Uchida: I wonder what was behind his thinking?

Gensho: He believed, I think, that I needed to stretch myself as an actor. It’s important to push yourself if you aim to reach the top of any profession; that goes without saying. You must avoid limiting yourself with the notion that a particular role is impossible at a certain age and practice as hard as any adult, because unless you do that practice won’t be of service to you in the future. To be honest, it was hard going, but I got through it and at seventeen was able to perform Dōjō-ji.

Uchida: Dōjō-ji at seventeen! That is an impressive achievement.

Gensho: This is something I learned later in life, but apparently Kita Roppeita XIV – one of the great masters of Noh – also performed Dōjō-ji when he was seventeen, and this was an element in my father’s thinking. I could never hope to reach such consummate levels of performance, mind you. By all accounts, having me perform Dōjō-ji at an early age was one of my grandfather’s last wishes, too. He’d devoted himself to my training and I imagine it’s a role he looked forward to seeing me perform with anticipation. My father thus elected to present Dōjō-ji on the sixth anniversary of my grandfather’s death.

At seventeen, I was still a child. For better or worse, I wasn’t afraid, but I practiced my heart out.

Uchida: You certainly threw yourself heart and soul into that performance (as if jumping into a bell).

Gensho: I assuredly learned that I wasn’t ready to perform in front of strangers. It was a performance undertaken in full awareness of my limitations and afterwards my father said: “Sending you out from behind the entrance curtain was one thing, but I was terribly afraid that you wouldn’t make it back”, in what I imagine was his real feeling on the occasion. He was worried, but I think he realized that Dojo-ji was a necessary rite of passage for my future as a Noh actor.

Added to which, I was a late arrival and wasn’t born until my father was already in his forties. The sons of his contemporaries were, in many cases, already accomplished Noh actors in their twenties. The most senior Noh actor of that generation was Hisao Kanze, who was praised as a genius from a young age. I heard later that this situation was partly the cause of my father’s impatience. He wanted me to be one of this number, which is why, even knowing it was impossible, he wanted me to perform Dōjō-ji at seventeen.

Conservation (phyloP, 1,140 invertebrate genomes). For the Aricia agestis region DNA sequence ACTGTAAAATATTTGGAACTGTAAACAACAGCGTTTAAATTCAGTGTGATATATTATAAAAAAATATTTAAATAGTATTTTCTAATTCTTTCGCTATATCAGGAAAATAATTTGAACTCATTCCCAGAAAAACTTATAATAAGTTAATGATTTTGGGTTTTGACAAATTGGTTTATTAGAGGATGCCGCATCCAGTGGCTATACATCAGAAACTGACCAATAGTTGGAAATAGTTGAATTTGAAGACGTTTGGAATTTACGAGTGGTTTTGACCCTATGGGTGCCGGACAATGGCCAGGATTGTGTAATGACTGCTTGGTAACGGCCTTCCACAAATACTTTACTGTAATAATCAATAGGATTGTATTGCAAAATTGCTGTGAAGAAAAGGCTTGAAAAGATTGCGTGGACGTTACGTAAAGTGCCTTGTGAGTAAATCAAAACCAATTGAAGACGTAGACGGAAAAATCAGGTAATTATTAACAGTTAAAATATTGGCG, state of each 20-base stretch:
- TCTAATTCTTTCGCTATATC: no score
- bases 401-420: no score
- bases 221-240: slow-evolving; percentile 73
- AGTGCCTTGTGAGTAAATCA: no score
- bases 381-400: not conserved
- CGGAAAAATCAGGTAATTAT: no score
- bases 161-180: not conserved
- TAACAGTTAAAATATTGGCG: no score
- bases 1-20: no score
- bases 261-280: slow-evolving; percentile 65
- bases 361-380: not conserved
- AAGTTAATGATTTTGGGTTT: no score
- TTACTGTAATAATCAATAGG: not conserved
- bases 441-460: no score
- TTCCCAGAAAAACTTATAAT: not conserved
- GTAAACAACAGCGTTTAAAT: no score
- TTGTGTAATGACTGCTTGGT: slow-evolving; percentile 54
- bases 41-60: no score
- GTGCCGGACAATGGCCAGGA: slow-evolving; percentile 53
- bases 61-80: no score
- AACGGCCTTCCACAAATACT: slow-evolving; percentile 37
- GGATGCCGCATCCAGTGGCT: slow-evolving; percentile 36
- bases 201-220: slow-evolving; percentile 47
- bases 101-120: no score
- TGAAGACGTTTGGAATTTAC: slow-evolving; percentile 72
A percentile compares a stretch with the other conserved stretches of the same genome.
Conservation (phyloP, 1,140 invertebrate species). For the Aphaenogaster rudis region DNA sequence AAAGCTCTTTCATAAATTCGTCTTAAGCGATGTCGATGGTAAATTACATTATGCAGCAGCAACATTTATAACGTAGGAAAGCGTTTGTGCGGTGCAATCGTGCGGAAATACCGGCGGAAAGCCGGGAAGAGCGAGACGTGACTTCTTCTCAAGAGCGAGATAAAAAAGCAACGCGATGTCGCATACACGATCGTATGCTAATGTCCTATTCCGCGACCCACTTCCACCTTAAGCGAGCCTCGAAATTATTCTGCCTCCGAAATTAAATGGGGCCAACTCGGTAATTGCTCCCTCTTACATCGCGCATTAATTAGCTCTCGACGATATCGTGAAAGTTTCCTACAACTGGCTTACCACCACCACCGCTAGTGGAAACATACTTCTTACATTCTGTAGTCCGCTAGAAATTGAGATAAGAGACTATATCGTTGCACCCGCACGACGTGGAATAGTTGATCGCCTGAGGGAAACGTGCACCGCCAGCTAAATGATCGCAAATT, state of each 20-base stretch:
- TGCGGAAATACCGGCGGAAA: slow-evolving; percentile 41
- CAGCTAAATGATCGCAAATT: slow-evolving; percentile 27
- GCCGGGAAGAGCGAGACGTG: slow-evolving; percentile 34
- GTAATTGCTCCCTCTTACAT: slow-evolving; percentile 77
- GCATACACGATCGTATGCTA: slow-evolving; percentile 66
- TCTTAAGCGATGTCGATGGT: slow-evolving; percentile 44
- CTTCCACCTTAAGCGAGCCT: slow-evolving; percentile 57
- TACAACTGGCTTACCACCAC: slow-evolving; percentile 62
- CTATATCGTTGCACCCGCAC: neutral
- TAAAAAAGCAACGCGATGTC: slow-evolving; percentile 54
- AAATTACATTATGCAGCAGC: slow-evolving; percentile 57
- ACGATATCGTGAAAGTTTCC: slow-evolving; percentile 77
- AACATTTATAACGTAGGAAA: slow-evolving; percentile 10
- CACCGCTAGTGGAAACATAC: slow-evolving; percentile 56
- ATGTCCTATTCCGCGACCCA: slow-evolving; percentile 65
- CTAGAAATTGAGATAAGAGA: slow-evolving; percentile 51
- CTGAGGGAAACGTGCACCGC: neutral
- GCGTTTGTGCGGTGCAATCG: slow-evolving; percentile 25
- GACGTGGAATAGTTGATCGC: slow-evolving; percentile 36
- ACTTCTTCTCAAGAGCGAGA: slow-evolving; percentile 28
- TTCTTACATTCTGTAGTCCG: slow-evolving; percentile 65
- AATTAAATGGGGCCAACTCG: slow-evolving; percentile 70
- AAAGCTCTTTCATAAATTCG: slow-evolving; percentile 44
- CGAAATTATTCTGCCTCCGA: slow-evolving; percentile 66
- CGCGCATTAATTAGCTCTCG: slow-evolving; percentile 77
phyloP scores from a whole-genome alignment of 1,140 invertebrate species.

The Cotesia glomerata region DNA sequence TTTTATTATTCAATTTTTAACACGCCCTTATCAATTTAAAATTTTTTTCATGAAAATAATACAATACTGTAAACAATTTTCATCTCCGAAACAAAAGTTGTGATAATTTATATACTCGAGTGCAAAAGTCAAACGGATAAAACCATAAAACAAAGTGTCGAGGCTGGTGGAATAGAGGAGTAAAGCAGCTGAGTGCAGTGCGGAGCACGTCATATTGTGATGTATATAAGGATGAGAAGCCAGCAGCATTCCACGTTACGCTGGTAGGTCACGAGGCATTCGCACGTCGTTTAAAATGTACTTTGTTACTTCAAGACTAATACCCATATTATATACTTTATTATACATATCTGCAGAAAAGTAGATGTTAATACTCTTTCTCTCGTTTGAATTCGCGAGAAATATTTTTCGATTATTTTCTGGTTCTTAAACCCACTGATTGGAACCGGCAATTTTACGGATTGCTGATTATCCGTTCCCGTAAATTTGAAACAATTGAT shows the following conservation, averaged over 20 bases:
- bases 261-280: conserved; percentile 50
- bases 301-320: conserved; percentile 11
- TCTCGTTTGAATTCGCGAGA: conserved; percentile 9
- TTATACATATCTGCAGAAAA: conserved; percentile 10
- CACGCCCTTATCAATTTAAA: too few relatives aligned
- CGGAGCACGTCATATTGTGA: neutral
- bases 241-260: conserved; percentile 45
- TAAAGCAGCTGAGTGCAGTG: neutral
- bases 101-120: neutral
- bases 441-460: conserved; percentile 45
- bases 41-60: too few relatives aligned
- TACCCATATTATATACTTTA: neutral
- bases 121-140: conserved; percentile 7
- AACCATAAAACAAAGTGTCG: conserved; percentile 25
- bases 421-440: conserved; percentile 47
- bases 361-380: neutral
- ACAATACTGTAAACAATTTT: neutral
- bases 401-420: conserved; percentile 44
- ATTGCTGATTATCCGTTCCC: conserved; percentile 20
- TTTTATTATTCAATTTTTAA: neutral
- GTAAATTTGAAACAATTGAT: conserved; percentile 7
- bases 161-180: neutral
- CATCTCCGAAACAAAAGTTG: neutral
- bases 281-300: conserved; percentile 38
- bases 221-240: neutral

Uchida: Is that so?

Gensho: Once I’d turned twenty, I was treated simply as a professional Noh actor of the Umewaka family and could no longer expect to enjoy the special treatment I’d received as the son of its head. I was already teaching amateur actors by this time, and when I reached the age of twenty-three or twenty-four was told that I should start teaching professionals. It’s an odd way of putting it, but I’d become capable of taking charge of actors who were lacking in insight or perception.

It was my job to find ways of grooming these actors, of turning them into real Noh performers. My father imposed this task on me because he knew I’d learn much from it. I suffered much, though. I had to learn meticulously things about which I had no knowledge and then teach them. If there were things I didn’t understand, I’d ask my father or my elders, or I’d read the written records of Noh plays we had at home. It was at this time that I acquired the habit of reading these texts. My father refused to show me these written records when I was in my teens and I had no urge to read them myself. I wrote down all my father’s words and learned from them.